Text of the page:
Mathis challenges the 120-month sentence he received on Count 2 of the indictment. He claims that since he was only charged for using or carrying a firearm, and was not charged either with "brandishing" or firing a firearm, during and in relation to this drug trafficking offense, the district court improperly imposed a 120-month sentence, as there was no jury finding made that would warrant the imposition of a 120-month sentence. Mathis claims that this sentence violates his right to due process of law, guaranteed by the Fifth Amendment of the U.S. Constitution, and his right to have a jury determine any facts that increase the term of his sentence, as guaranteed by the Sixth Amendment of the U.S. Constitution.

In support of this argument, Mathis cites Alleyne v. United States, 133 S.Ct. 2151 (2013). In Alleyne, the U.S. Supreme Court held that "[a]ny fact that, by law, increases the penalty for a crime is an element' that must be submitted to the jury and found beyond a reasonable doubt." Id. at 2155. Mathis contends that because Alleyne applies retroactively and affords him relief from his sentence, this Court should vacate that portion of his sentence, pursuant to 28 U.S.C. § 2241, and resentence him to a 60-month sentence on Count 2.


As a general rule, 28 U.S.C. § 2255 provides the correct avenue to challenge a federal conviction or sentence, whereas a federal prisoner may file a § 2241 petition if he is challenging the execution of his sentence ( i.e., the BOP's calculation of sentence credits or other issues affecting the length of his sentence). See United States v. Peterman, 249 F.3d 458, 461 (6th Cir. 2001); see also Charles v. Chandler, 180 F.3d 753, 755-56 (6th Cir. 1999). The Sixth Circuit has explained the difference between the two statutes as follows:

[C]ourts have uniformly held that claims asserted by federal prisoners that seek to challenge their convictions or imposition of their sentence shall be filed in the [jurisdiction of the] sentencing court under 28 U.S.C. § 2255, and that claims seeking to challenge the execution or manner in which the sentence is served shall be filed in the court having jurisdiction over the prisoner's custodian under 28 U.S.C. § 2241.

Terrell v. United States, 564 F.3d 442, 447 (6th Cir. 2009) (internal quotation marks omitted).

In short, 28 U.S.C. § 2255 provides the primary avenue for federal prisoners seeking relief from an unlawful conviction or sentence, not § 2241. See Capaldi v. Pontesso, 135 F.3d 1122, 1123 (6th Cir. 2003). In this petition, Mathis is not challenging the manner in which the BOP is executing his sentence, such as the computation of sentence credits or parole eligibility, issues which fall under the ambit of § 2241. Instead, he contends that based on the holding in Alleyne, his 120-month sentence on Count 2 violates both his right to due process of law and his right to a trial by jury as to any element that would increase his sentence. However, Mathis does not allege facts which would warrant any form of relief under § 2241.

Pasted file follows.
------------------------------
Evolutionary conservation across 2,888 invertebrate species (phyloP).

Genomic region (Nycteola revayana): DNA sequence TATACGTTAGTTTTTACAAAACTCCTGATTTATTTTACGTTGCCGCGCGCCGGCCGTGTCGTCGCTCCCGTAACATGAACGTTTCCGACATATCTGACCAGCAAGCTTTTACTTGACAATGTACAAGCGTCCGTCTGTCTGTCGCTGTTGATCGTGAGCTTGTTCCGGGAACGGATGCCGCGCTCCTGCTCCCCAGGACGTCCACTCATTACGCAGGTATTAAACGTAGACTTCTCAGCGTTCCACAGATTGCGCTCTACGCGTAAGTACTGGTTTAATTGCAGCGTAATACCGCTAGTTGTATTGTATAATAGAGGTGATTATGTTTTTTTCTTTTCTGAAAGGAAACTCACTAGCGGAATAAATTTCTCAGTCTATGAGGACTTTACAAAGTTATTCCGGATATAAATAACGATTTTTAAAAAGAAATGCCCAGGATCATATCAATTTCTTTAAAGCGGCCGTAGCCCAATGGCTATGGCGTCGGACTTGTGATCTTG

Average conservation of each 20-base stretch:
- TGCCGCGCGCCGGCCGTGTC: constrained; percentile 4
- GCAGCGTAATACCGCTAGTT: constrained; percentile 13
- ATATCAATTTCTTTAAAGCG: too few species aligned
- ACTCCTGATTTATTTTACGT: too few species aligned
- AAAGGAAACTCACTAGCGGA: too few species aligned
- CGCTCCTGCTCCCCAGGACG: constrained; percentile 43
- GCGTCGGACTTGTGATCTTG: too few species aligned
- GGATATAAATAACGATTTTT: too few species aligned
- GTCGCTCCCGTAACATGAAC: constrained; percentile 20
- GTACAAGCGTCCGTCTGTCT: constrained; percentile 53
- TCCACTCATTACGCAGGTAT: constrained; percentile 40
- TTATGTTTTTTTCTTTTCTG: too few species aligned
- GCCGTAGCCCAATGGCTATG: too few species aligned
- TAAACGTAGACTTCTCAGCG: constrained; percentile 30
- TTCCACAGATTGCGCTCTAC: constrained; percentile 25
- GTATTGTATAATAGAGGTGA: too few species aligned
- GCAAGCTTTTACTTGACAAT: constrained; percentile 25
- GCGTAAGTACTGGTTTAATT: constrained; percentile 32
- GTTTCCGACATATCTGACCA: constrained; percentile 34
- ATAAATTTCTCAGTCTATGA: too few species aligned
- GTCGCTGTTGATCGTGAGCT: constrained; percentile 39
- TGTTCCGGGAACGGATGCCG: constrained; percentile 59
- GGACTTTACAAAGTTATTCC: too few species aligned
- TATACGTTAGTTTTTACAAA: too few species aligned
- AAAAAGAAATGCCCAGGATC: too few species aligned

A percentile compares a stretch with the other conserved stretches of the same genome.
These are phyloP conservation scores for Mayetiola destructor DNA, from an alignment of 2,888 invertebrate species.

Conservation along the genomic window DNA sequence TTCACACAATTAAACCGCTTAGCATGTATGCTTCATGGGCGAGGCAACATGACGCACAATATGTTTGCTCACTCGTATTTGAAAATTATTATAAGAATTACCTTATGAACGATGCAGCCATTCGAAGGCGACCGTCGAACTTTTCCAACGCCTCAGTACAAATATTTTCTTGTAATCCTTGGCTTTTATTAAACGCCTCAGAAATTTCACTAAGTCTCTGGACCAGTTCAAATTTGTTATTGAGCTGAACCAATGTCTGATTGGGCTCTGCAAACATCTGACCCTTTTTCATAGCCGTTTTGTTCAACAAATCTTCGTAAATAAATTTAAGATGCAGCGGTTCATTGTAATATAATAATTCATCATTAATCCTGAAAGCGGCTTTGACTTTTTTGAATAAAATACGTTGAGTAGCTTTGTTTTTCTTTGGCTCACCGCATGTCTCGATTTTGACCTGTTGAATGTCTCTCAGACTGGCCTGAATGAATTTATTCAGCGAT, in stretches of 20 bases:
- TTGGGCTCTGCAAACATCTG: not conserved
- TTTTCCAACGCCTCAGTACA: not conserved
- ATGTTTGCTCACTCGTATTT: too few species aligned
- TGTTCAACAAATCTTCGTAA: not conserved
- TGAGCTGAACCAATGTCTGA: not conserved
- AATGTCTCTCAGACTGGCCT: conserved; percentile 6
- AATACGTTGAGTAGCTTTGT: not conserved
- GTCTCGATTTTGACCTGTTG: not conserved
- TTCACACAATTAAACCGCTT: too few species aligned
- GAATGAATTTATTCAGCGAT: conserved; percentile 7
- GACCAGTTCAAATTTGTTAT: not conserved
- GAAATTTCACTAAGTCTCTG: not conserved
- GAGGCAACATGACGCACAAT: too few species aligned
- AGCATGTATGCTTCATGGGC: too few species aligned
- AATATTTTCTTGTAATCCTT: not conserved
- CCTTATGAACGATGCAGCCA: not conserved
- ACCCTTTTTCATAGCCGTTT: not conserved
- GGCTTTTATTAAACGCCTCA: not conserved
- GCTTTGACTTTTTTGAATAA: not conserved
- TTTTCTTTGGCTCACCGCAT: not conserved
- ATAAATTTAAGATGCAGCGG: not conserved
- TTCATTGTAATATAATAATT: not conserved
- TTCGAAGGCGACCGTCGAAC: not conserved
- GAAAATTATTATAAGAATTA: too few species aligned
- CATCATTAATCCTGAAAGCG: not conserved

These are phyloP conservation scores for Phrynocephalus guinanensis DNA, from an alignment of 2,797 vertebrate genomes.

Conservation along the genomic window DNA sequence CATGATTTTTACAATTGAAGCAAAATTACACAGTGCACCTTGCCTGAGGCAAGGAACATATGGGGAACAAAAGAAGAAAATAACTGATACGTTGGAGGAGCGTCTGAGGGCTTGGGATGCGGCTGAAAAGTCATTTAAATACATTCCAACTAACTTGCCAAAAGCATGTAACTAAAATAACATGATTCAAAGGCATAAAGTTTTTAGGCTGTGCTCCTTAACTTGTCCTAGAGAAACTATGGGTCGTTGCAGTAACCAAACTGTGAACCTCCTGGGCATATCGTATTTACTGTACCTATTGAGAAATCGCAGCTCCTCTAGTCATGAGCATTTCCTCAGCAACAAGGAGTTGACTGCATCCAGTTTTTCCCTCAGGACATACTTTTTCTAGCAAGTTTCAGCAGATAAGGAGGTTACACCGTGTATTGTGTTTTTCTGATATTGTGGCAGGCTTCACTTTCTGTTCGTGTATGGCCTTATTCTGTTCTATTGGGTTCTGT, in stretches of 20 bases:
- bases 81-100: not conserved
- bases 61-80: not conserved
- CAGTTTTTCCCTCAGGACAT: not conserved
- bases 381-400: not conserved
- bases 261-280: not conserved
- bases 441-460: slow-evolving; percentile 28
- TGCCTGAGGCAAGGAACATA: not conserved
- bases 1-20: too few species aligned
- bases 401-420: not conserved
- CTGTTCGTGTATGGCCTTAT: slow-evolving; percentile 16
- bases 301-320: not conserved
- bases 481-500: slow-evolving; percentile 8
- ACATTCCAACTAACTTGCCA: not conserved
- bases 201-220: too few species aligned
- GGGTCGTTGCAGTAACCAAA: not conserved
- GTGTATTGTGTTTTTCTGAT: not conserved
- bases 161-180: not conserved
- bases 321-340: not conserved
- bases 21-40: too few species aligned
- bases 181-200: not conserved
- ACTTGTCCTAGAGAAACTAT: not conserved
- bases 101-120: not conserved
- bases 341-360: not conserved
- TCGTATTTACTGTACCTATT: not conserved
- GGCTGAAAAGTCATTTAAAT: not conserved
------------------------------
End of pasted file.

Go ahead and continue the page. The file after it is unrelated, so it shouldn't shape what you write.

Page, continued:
By asserting a claim under Alleyne, Mathis is challenging the constitutionality of his 120-month sentence on Fifth and Sixth Amendment grounds, under § 2241 by way of the "savings clause" of § 2255(e). However, § 2241 is not the proper mechanism for making those claims. A federal prisoner may challenge the legality of his detention under § 2241 only if his remedy under § 2255(e) is found to be inadequate or ineffective. Wooten v. Cauley, 677 F.3d 303, 306-07 (6th Cir. 2012); Charles, 180 F.3d at 756. This exception does not apply where a prisoner fails to seize an earlier opportunity to correct a fundamental defect in his or her convictions under pre-existing law, or actually asserted a claim in a prior post-conviction motion under § 2255 but was denied relief. Charles, 180 F.3d at 756. Further, a prisoner proceeding under § 2241 can implicate the savings clause of § 2255 if he alleges "actual innocence, " Bannerman v. Snyder, 325 F.3d 722, 724 (6th Cir. 2003), and a petitioner may only pursue a claim of actual innocence under § 2241 when that claim is "based upon a new rule of law made retroactive by a Supreme Court case." Townsend v. Davis, 83 F.Appx. 728, 729 (6th Cir. 2003). "It is the petitioner's burden to establish that his remedy under § 2255 is inadequate or ineffective." Charles, 180 F.3d at 756.